In the Columbus Dispatch today I really enjoyed the piece by Joe Blundo with his “Things I’m Tired Of,” series. It got me thinking about things I’m tired of. I only have a few but wanted to get them down.
“Woo-hoo.” I’m tired of my financial institutions notifying me I’ve gotten paid with a ‘woo-hoo,’ notification. When I hear this I’m immediately reminded of some of the criticisms my French and German classmates would have about Americans. The main one was that we’re not very genuine. This doesn’t make sense to us Americans because we know we can be very genuine so I had to have an explanation. Notice you’ll never see French or Germans suddenly burst into large smiles with over the top enthusiasm upon meeting strangers like our salespeople do? I imagine they have this impression because most are tourists going to shops and hotels where customer service is expected and in the American style that involves a bit of acting, especially in the big cities. I believe people in the country side can be a bit more genuine and warm (or cold) depending on their mood.
Anyway, ‘woo-hoo’ is something someone expresses when excited and happy. Why would the financial institution be excited for my payday, on secondly it is a computer. This is certainly not genuine. Both Chase Bank and Mint use ‘woo-hoo’ when getting paid but I can assure you their employees are not very excited about me getting paid.
Furthermore, it can have the opposite affect on my temperament because this is the time of year I have a lot of large bills and so need to transfer money from my reserve funds to my active accounts. This is because I don’t have enough money in my main account to cover the bill and have to go to cash bucket number one. So I’m actually going into debt (with myself) yet still receive a ‘woo-hoo!’
Chase and Mint, stop with the ‘woo-hoos,’ you are financial institutions, you are not my friend and your primary purpose is to separate me from my money, or at the very least make money off of my deposits. Our goals are not aligned so please cease with the ‘woo-hoos.”
The second thing that has annoyed me recently is the phrase “get out of your comfort zone,” becoming the standard phrase for people/institutions wanting you to do something that you really don’t want to do. By using that phrase they want you to believe that in doing it you will grow or become stronger by doing something that isn’t the norm. Well you know what? My job is in sales so I’m constantly outside my comfort zone. Hitting goal only brings relief for a brief moment because then you have to look towards clearing the next hurdle, then the one after that and so on.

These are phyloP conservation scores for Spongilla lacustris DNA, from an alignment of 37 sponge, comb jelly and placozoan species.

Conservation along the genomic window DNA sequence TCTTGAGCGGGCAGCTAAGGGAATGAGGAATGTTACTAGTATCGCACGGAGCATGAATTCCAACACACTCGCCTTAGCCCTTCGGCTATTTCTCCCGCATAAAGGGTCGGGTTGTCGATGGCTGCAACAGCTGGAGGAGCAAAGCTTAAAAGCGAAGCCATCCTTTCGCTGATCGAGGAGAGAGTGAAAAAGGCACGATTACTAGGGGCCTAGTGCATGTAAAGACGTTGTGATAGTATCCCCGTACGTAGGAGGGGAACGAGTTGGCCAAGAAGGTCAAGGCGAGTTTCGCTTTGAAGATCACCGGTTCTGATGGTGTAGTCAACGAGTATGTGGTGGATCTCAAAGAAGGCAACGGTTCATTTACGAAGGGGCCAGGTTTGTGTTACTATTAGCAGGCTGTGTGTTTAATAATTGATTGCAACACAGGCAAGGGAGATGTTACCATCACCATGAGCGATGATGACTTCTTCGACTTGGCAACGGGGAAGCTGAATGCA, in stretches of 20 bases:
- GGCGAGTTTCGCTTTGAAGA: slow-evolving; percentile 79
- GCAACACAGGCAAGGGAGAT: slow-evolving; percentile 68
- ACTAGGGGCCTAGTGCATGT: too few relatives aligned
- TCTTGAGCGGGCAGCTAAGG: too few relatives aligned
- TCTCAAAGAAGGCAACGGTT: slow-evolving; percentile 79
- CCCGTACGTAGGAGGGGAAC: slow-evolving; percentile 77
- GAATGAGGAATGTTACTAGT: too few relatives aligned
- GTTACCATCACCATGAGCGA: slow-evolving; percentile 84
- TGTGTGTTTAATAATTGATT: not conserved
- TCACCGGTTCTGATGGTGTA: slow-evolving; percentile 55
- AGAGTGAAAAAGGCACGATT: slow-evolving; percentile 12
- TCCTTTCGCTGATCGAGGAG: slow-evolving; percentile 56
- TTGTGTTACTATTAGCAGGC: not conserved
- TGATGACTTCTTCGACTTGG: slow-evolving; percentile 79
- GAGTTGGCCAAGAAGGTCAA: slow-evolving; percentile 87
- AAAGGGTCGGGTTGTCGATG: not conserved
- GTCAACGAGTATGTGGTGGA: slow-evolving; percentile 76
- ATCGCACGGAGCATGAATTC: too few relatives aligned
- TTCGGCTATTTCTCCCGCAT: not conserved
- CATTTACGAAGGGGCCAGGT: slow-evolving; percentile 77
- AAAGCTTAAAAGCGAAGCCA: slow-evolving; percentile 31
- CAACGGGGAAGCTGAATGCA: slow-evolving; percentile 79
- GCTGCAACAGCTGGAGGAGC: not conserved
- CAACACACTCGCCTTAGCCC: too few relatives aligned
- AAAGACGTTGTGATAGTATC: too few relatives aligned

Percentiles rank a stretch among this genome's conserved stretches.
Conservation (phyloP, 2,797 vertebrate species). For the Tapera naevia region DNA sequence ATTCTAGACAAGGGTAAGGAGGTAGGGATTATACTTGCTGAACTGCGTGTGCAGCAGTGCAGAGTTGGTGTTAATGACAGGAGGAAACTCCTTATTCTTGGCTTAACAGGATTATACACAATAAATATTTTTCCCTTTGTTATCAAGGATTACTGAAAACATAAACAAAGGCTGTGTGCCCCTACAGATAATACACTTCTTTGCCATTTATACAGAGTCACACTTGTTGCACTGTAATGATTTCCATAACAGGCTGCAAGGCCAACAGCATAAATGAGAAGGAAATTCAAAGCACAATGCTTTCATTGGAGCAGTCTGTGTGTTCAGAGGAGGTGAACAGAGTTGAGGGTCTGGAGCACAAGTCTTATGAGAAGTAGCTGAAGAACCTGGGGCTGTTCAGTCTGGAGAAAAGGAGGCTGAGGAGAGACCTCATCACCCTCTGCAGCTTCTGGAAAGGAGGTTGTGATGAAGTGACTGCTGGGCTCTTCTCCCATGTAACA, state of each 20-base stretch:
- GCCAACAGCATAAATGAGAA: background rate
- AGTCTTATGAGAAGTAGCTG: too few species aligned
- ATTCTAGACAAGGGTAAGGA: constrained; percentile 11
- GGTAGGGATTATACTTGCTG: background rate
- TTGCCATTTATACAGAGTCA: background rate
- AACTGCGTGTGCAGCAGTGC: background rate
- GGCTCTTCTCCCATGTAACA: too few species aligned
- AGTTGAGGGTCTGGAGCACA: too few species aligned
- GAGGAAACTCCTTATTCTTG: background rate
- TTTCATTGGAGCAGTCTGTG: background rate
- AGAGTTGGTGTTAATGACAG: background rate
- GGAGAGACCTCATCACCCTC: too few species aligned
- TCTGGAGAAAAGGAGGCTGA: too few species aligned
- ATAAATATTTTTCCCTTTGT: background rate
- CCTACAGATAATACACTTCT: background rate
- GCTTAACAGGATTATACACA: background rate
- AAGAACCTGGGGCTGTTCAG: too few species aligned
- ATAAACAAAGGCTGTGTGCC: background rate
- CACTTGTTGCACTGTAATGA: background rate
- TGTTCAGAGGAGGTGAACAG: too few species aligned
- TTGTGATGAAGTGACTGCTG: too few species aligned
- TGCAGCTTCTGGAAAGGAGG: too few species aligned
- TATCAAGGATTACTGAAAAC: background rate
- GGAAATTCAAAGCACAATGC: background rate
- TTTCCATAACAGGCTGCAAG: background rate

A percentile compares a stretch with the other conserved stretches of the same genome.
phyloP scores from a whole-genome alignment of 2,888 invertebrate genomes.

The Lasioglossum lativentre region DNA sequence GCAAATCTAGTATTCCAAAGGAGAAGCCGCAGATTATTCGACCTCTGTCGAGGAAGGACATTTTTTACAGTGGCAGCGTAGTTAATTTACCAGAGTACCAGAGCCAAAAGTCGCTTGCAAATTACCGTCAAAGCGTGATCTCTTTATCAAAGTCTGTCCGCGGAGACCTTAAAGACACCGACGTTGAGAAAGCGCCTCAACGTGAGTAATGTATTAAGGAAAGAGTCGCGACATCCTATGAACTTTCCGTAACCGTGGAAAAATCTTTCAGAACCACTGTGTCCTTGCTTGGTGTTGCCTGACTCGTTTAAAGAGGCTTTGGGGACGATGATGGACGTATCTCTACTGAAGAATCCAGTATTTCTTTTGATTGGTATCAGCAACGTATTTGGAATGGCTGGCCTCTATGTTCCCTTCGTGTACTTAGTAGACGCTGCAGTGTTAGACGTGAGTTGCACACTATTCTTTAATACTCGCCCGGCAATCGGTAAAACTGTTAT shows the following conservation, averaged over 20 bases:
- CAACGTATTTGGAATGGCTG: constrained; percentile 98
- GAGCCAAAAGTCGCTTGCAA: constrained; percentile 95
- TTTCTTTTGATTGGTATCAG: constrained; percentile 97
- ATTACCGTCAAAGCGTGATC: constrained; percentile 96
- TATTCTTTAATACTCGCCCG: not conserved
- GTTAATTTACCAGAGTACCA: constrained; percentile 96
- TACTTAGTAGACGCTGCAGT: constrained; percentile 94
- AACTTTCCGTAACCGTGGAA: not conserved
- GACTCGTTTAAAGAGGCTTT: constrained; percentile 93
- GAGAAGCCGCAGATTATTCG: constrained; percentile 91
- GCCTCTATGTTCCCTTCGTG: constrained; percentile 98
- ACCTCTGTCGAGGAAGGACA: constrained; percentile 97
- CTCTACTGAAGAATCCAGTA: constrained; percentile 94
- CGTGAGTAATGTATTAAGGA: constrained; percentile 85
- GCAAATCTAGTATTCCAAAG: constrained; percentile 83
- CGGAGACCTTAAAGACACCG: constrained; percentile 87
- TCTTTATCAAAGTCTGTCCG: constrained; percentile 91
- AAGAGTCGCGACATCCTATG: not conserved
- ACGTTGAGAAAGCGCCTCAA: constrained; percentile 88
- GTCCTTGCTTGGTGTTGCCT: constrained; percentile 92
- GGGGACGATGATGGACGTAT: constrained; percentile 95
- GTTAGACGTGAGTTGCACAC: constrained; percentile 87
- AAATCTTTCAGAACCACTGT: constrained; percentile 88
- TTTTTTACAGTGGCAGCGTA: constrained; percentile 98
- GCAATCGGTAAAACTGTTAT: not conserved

I am constantly trying to find an oasis of comfort through exercise, meditation and creating a nice ambiance in order to find peace. Life in America is a constant ‘challenge’ with a barrage of sales pitches coming at you daily trying to separate you from your money. There is always some financial pitfall right around the corner to avoid. At 42 years old with a family I have lot of responsibility. It has been a long time since the days of being a carefree kid on the swings without a worry in the world. At 42 there are bills to pay, upcoming bills to pay and assets such as cars, a house, school and so on which also require money. There are sales I must make and all of this is continuing without end. I don’t need any help getting “out of my comfort zone” because I haven’t been in a comfort zone in a very long time.
Well, those are the two things I wanted to write about tonight. I have to get up for work tomorrow and there are appointments to be made, QBRs to arrange and money needs to be brought in. I would prefer some help in getting into a comfort zone instead of an invitation to remain on edge.